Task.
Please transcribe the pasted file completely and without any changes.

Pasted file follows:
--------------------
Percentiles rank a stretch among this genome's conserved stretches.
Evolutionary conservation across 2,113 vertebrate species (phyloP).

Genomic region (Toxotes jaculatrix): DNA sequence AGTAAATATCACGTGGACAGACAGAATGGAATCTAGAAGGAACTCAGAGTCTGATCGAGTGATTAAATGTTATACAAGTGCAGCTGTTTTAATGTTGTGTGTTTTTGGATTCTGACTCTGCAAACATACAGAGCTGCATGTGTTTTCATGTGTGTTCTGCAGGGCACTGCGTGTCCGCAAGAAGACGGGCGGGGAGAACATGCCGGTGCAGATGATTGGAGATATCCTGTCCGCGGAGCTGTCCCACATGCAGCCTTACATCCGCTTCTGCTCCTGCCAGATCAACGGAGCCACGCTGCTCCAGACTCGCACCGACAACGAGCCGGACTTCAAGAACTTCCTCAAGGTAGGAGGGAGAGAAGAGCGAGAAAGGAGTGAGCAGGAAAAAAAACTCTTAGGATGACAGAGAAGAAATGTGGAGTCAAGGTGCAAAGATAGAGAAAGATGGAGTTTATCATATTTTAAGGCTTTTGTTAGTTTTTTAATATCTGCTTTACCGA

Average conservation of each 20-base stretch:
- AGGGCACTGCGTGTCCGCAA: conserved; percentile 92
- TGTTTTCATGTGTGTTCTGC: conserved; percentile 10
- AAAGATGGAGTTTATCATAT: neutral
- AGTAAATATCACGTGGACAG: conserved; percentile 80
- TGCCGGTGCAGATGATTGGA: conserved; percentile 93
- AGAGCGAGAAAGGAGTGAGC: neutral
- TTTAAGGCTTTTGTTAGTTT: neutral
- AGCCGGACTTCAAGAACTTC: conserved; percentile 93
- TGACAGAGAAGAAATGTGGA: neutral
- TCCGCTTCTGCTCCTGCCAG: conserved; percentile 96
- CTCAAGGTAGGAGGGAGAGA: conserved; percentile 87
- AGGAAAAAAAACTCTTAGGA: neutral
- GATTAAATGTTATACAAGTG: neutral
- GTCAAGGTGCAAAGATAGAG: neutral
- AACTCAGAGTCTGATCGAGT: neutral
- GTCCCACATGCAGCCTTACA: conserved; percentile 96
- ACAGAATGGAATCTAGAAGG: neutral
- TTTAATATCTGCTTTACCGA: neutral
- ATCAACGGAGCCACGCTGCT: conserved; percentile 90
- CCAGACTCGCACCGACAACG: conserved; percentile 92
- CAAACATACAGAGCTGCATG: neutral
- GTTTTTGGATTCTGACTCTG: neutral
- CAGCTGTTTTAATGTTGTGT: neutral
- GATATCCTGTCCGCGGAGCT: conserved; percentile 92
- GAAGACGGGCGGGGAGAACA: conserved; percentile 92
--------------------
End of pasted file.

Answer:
Percentiles rank a stretch among this genome's conserved stretches.
Evolutionary conservation across 2,113 vertebrate species (phyloP).

Genomic region (Toxotes jaculatrix): DNA sequence AGTAAATATCACGTGGACAGACAGAATGGAATCTAGAAGGAACTCAGAGTCTGATCGAGTGATTAAATGTTATACAAGTGCAGCTGTTTTAATGTTGTGTGTTTTTGGATTCTGACTCTGCAAACATACAGAGCTGCATGTGTTTTCATGTGTGTTCTGCAGGGCACTGCGTGTCCGCAAGAAGACGGGCGGGGAGAACATGCCGGTGCAGATGATTGGAGATATCCTGTCCGCGGAGCTGTCCCACATGCAGCCTTACATCCGCTTCTGCTCCTGCCAGATCAACGGAGCCACGCTGCTCCAGACTCGCACCGACAACGAGCCGGACTTCAAGAACTTCCTCAAGGTAGGAGGGAGAGAAGAGCGAGAAAGGAGTGAGCAGGAAAAAAAACTCTTAGGATGACAGAGAAGAAATGTGGAGTCAAGGTGCAAAGATAGAGAAAGATGGAGTTTATCATATTTTAAGGCTTTTGTTAGTTTTTTAATATCTGCTTTACCGA

Average conservation of each 20-base stretch:
- AGGGCACTGCGTGTCCGCAA: conserved; percentile 92
- TGTTTTCATGTGTGTTCTGC: conserved; percentile 10
- AAAGATGGAGTTTATCATAT: neutral
- AGTAAATATCACGTGGACAG: conserved; percentile 80
- TGCCGGTGCAGATGATTGGA: conserved; percentile 93
- AGAGCGAGAAAGGAGTGAGC: neutral
- TTTAAGGCTTTTGTTAGTTT: neutral
- AGCCGGACTTCAAGAACTTC: conserved; percentile 93
- TGACAGAGAAGAAATGTGGA: neutral
- TCCGCTTCTGCTCCTGCCAG: conserved; percentile 96
- CTCAAGGTAGGAGGGAGAGA: conserved; percentile 87
- AGGAAAAAAAACTCTTAGGA: neutral
- GATTAAATGTTATACAAGTG: neutral
- GTCAAGGTGCAAAGATAGAG: neutral
- AACTCAGAGTCTGATCGAGT: neutral
- GTCCCACATGCAGCCTTACA: conserved; percentile 96
- ACAGAATGGAATCTAGAAGG: neutral
- TTTAATATCTGCTTTACCGA: neutral
- ATCAACGGAGCCACGCTGCT: conserved; percentile 90
- CCAGACTCGCACCGACAACG: conserved; percentile 92
- CAAACATACAGAGCTGCATG: neutral
- GTTTTTGGATTCTGACTCTG: neutral
- CAGCTGTTTTAATGTTGTGT: neutral
- GATATCCTGTCCGCGGAGCT: conserved; percentile 92
- GAAGACGGGCGGGGAGAACA: conserved; percentile 92